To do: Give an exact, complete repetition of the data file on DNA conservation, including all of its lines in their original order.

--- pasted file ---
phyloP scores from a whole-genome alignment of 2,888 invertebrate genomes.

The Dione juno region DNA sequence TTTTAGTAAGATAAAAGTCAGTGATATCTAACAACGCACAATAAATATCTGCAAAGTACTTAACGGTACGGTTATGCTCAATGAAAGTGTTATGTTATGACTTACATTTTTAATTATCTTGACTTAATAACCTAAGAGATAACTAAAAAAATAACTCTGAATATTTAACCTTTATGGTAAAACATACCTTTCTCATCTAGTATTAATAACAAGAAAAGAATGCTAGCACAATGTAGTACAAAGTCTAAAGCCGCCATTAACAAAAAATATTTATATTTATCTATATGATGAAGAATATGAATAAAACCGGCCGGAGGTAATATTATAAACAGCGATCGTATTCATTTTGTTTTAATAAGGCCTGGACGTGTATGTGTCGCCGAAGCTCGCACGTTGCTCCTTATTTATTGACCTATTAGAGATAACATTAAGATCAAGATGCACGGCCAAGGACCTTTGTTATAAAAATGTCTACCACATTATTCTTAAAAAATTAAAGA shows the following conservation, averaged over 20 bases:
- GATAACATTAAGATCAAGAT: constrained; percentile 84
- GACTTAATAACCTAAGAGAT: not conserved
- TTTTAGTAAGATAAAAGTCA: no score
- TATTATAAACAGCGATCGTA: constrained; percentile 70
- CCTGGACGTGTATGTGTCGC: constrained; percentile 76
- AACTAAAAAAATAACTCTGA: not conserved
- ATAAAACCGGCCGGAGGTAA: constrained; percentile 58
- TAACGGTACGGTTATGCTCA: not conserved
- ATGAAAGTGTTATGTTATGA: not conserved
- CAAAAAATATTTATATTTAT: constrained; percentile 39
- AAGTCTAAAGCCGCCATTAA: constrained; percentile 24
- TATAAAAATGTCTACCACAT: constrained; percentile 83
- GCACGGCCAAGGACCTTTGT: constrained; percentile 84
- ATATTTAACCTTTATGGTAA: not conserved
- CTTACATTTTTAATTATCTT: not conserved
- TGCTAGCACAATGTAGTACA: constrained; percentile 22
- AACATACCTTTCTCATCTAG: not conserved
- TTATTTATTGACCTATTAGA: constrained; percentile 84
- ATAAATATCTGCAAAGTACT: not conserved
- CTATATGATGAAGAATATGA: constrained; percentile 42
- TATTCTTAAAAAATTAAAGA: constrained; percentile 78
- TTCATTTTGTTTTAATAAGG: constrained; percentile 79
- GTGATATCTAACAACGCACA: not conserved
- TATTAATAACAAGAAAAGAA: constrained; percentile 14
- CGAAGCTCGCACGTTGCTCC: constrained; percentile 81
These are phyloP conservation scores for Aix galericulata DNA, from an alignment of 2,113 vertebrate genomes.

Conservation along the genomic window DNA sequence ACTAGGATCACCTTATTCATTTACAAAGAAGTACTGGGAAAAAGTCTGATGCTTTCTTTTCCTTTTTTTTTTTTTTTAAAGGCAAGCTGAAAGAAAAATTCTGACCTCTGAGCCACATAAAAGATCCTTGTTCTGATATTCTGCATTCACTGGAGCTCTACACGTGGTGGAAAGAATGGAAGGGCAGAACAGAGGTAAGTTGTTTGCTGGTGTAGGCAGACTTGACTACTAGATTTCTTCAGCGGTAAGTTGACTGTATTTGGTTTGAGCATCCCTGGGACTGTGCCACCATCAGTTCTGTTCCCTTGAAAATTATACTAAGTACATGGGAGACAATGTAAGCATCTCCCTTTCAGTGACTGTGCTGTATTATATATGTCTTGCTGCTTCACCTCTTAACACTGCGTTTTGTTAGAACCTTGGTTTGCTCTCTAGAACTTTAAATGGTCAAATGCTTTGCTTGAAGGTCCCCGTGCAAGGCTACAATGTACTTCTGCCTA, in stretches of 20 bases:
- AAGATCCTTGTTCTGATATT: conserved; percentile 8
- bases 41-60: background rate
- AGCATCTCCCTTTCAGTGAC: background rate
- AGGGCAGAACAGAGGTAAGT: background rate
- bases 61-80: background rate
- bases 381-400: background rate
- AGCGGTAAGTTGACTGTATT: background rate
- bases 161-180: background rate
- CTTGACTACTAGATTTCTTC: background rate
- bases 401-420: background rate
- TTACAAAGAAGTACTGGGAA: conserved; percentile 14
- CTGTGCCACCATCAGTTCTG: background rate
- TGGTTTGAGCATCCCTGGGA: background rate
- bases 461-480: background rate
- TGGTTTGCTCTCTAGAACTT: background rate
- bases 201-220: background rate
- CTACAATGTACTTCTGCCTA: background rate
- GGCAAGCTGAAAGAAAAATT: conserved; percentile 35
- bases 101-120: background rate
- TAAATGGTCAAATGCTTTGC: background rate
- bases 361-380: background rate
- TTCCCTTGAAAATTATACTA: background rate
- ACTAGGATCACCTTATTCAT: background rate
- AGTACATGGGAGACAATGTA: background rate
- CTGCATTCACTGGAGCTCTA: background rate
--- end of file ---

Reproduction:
phyloP scores from a whole-genome alignment of 2,888 invertebrate genomes.

The Dione juno region DNA sequence TTTTAGTAAGATAAAAGTCAGTGATATCTAACAACGCACAATAAATATCTGCAAAGTACTTAACGGTACGGTTATGCTCAATGAAAGTGTTATGTTATGACTTACATTTTTAATTATCTTGACTTAATAACCTAAGAGATAACTAAAAAAATAACTCTGAATATTTAACCTTTATGGTAAAACATACCTTTCTCATCTAGTATTAATAACAAGAAAAGAATGCTAGCACAATGTAGTACAAAGTCTAAAGCCGCCATTAACAAAAAATATTTATATTTATCTATATGATGAAGAATATGAATAAAACCGGCCGGAGGTAATATTATAAACAGCGATCGTATTCATTTTGTTTTAATAAGGCCTGGACGTGTATGTGTCGCCGAAGCTCGCACGTTGCTCCTTATTTATTGACCTATTAGAGATAACATTAAGATCAAGATGCACGGCCAAGGACCTTTGTTATAAAAATGTCTACCACATTATTCTTAAAAAATTAAAGA shows the following conservation, averaged over 20 bases:
- GATAACATTAAGATCAAGAT: constrained; percentile 84
- GACTTAATAACCTAAGAGAT: not conserved
- TTTTAGTAAGATAAAAGTCA: no score
- TATTATAAACAGCGATCGTA: constrained; percentile 70
- CCTGGACGTGTATGTGTCGC: constrained; percentile 76
- AACTAAAAAAATAACTCTGA: not conserved
- ATAAAACCGGCCGGAGGTAA: constrained; percentile 58
- TAACGGTACGGTTATGCTCA: not conserved
- ATGAAAGTGTTATGTTATGA: not conserved
- CAAAAAATATTTATATTTAT: constrained; percentile 39
- AAGTCTAAAGCCGCCATTAA: constrained; percentile 24
- TATAAAAATGTCTACCACAT: constrained; percentile 83
- GCACGGCCAAGGACCTTTGT: constrained; percentile 84
- ATATTTAACCTTTATGGTAA: not conserved
- CTTACATTTTTAATTATCTT: not conserved
- TGCTAGCACAATGTAGTACA: constrained; percentile 22
- AACATACCTTTCTCATCTAG: not conserved
- TTATTTATTGACCTATTAGA: constrained; percentile 84
- ATAAATATCTGCAAAGTACT: not conserved
- CTATATGATGAAGAATATGA: constrained; percentile 42
- TATTCTTAAAAAATTAAAGA: constrained; percentile 78
- TTCATTTTGTTTTAATAAGG: constrained; percentile 79
- GTGATATCTAACAACGCACA: not conserved
- TATTAATAACAAGAAAAGAA: constrained; percentile 14
- CGAAGCTCGCACGTTGCTCC: constrained; percentile 81
These are phyloP conservation scores for Aix galericulata DNA, from an alignment of 2,113 vertebrate genomes.

Conservation along the genomic window DNA sequence ACTAGGATCACCTTATTCATTTACAAAGAAGTACTGGGAAAAAGTCTGATGCTTTCTTTTCCTTTTTTTTTTTTTTTAAAGGCAAGCTGAAAGAAAAATTCTGACCTCTGAGCCACATAAAAGATCCTTGTTCTGATATTCTGCATTCACTGGAGCTCTACACGTGGTGGAAAGAATGGAAGGGCAGAACAGAGGTAAGTTGTTTGCTGGTGTAGGCAGACTTGACTACTAGATTTCTTCAGCGGTAAGTTGACTGTATTTGGTTTGAGCATCCCTGGGACTGTGCCACCATCAGTTCTGTTCCCTTGAAAATTATACTAAGTACATGGGAGACAATGTAAGCATCTCCCTTTCAGTGACTGTGCTGTATTATATATGTCTTGCTGCTTCACCTCTTAACACTGCGTTTTGTTAGAACCTTGGTTTGCTCTCTAGAACTTTAAATGGTCAAATGCTTTGCTTGAAGGTCCCCGTGCAAGGCTACAATGTACTTCTGCCTA, in stretches of 20 bases:
- AAGATCCTTGTTCTGATATT: conserved; percentile 8
- bases 41-60: background rate
- AGCATCTCCCTTTCAGTGAC: background rate
- AGGGCAGAACAGAGGTAAGT: background rate
- bases 61-80: background rate
- bases 381-400: background rate
- AGCGGTAAGTTGACTGTATT: background rate
- bases 161-180: background rate
- CTTGACTACTAGATTTCTTC: background rate
- bases 401-420: background rate
- TTACAAAGAAGTACTGGGAA: conserved; percentile 14
- CTGTGCCACCATCAGTTCTG: background rate
- TGGTTTGAGCATCCCTGGGA: background rate
- bases 461-480: background rate
- TGGTTTGCTCTCTAGAACTT: background rate
- bases 201-220: background rate
- CTACAATGTACTTCTGCCTA: background rate
- GGCAAGCTGAAAGAAAAATT: conserved; percentile 35
- bases 101-120: background rate
- TAAATGGTCAAATGCTTTGC: background rate
- bases 361-380: background rate
- TTCCCTTGAAAATTATACTA: background rate
- ACTAGGATCACCTTATTCAT: background rate
- AGTACATGGGAGACAATGTA: background rate
- CTGCATTCACTGGAGCTCTA: background rate